Who Wants to Talk Aesthetics?

Toying with the idea of creating a podcast about The Aesthetics of Rock — a tribute, I suppose you could say, but really, more of an exploration. I have a few ideas in mind, but the likelihood of me pursuing such a thing would increase tenfold if I can find a couple or a few other people to share some of their thoughts with me on the subject (and no, none of this is being done in collusion with the book’s author; for now, I’m primarily interested in talking to readers of the book). I’m leaving this vague on purpose, but If the idea sparks your interest, or you have any questions about what I have in mind, email me. (I suppose you could use the comments box as well, though I may prefer to answer inquiries privately. I’m not saying for sure that this thing will even happen. Though I’d like it to, obviously.)

6 thoughts on “Who Wants to Talk Aesthetics?

  1. Let me know if you need one person to chime in to say the book is impenetrable because it reads like a really bad philosophy dissertation. And I know. I’m one of the few rockwrite folks that hates the book.

  2. Heh, I doubt you’re “one of the few,” Steven, though maybe one of the few (at least of a certain vintage) to admit as much. On the issue of impenetrability, I don’t think you’d meet much resistance to that idea; the question is, is its impenetrability worth trying to, er, penetrate, and for me it is, well worth it, but it’s not an easy ride and sometimes a run-off sentence with a shitload of parentheticals is just a run-off sentence with a shitload of parentheticals.

  3. >>> it reads like a really bad philosophy dissertation<<<

    You know, I've never read, or even looked at, a philosophy dissertation, but my guess is that Aesthetics is as far afield from that as one can get. There's philosophy IN the book, but it doesn't read anything like a "text."

  4. Yeah. Fair enough. There was just no joy in the reading for me. I kinda understand why it was important but the book was not my thing.

  5. Much as I admire Richard Meltzer and love so much of what he’s written, I’ll have to admit that it was tough sledding for me too, when I read “The Aesthetics of Rock” about 20 years ago. It struck me then that it was very much a product of its late-’60s genesis, as a lot of the earliest rock criticism (taking its Ralph J. Gleasonesque cue from the jazz criticism that had just preceded it) was deadly serious and overblown. When I was reading “Aesthetics,” I could never decide whether Meltzer was practicing that pompous style himself or cleverly parodying it — probably a bit of both at the same time. I believe Meltzer has written elsewhere that his concept of what the book should be changed during the writing, making it somewhat disjointed, and that by the time it was actually published, his style of rock criticism had moved on in a completely different direction.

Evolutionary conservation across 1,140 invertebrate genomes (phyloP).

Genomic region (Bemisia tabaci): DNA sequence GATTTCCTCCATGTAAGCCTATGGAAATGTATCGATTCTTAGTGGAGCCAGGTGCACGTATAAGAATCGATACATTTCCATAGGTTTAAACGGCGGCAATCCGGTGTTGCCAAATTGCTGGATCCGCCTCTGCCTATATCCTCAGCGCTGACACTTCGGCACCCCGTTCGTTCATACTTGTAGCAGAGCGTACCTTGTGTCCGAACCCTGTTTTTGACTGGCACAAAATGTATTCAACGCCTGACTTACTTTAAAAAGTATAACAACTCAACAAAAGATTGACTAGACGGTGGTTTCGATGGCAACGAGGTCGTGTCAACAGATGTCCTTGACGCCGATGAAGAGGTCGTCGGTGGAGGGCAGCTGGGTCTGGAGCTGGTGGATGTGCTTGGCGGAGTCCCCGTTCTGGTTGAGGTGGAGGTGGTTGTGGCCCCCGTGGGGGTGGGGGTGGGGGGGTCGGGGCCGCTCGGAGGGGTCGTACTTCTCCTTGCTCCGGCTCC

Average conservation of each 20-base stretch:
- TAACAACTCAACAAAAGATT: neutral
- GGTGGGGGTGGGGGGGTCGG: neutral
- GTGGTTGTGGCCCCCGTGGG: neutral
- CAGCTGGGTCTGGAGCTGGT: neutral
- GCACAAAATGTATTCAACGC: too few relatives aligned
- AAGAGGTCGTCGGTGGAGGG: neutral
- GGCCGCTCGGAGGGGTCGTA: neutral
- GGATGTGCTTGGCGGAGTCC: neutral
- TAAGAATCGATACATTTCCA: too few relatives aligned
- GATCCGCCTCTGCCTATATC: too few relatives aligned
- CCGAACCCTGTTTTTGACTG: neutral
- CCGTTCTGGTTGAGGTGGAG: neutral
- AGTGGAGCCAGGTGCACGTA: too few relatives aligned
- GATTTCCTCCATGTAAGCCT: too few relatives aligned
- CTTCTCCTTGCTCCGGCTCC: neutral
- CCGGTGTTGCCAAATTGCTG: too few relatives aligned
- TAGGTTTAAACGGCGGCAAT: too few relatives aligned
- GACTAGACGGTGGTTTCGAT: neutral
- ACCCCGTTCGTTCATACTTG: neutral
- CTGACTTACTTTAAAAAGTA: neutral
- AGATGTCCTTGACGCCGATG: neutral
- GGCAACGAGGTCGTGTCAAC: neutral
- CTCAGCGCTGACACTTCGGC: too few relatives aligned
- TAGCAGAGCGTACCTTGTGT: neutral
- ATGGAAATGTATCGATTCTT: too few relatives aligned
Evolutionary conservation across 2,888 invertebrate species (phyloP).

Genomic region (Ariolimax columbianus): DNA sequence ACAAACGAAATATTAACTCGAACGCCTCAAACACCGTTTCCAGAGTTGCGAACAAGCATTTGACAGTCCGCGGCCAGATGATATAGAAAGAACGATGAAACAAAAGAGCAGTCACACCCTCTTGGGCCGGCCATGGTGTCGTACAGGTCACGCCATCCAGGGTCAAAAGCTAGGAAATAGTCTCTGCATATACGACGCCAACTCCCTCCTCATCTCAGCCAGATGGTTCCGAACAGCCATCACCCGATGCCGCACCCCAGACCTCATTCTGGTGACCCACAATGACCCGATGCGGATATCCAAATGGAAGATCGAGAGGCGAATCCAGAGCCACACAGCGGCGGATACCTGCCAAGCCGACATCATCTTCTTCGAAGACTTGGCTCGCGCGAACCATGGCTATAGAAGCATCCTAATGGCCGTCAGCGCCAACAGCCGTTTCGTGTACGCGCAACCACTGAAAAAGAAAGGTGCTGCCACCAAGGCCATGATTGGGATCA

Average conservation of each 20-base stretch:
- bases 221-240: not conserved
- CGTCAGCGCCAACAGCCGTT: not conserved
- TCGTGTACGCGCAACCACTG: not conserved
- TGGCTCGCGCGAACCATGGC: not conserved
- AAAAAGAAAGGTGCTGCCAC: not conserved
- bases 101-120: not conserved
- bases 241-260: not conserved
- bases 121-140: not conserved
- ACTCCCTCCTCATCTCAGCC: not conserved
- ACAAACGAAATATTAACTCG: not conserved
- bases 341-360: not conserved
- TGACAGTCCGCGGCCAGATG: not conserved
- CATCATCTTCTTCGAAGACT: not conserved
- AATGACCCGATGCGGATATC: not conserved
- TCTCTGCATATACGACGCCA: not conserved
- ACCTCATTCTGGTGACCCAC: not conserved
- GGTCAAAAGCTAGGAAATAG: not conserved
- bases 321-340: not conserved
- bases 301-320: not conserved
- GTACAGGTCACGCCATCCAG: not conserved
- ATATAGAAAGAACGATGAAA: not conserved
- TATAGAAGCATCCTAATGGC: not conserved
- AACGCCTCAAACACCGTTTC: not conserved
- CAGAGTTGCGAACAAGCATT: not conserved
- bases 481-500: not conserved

Which in turn produced what remains my favorite Meltzer volume, “Gulcher,” a compendium of brilliant and hilarious
    satiric pieces. I haven’t re-read “Gulcher” for years either, but some items from it have stuck in my brain forever. I thought of it again recently when I watched “On the Waterfront” on TCM, and Marlon Brando expressed his famous “I coulda been a contender!” regret to Rod Steiger in the taxi, as Meltzer says somewhere in “Gulcher” that Brando’s character is simply talking about being listed as a ranked fighter in “Ring” magazine, and that’s ALL he means by “contender.” Meltzer’s dry, sarcastic parsing of that famous line cracked me up years ago, and still does.

    Hmm — I think I’ve just talked myself into re-reading “Gulcher” before I do “Aesthetics,” so I may not be a prime . . . er, contender for your proposed podcast. Incidentally, Meltzer was a philosophy major at Stony Brook U., so that study probably informed his writing of “Aesthetics,” whether he meant it as a philosophical dissertation or not.

  6. The thing for me with Aesthetics of Rock is that I genuinely do love it, but explaining (and in fact, even beginning to understand) why is extremely challenging, but it’s a challenge that interests me, hence my desire to talk it out with other fans of the book (not that anyone has bitten yet — I’ll be surprised if anyone does, frankly). If forced to summarize the book in a sentence, I might say something like, it’s about experiencing (not “reviewing”) rock and roll, trying to convey that experience with words, while fully cognizant of the fact that words alone are entirely inadequate to capturing the rock experience. Were it not for three much smarter interpreters of the book than myself — Marcus in his introduction to the reissue, Frank Kogan all over the place, and non-rock critic/McLuhan archivist Bob Dobbs in a series of chats I conducted with him years ago — I’d be completely lost at sea with it as well… yet I think I might still dig it, simply because I enjoy wild wordplay and totally-fucking-around-with-language sort of writing.

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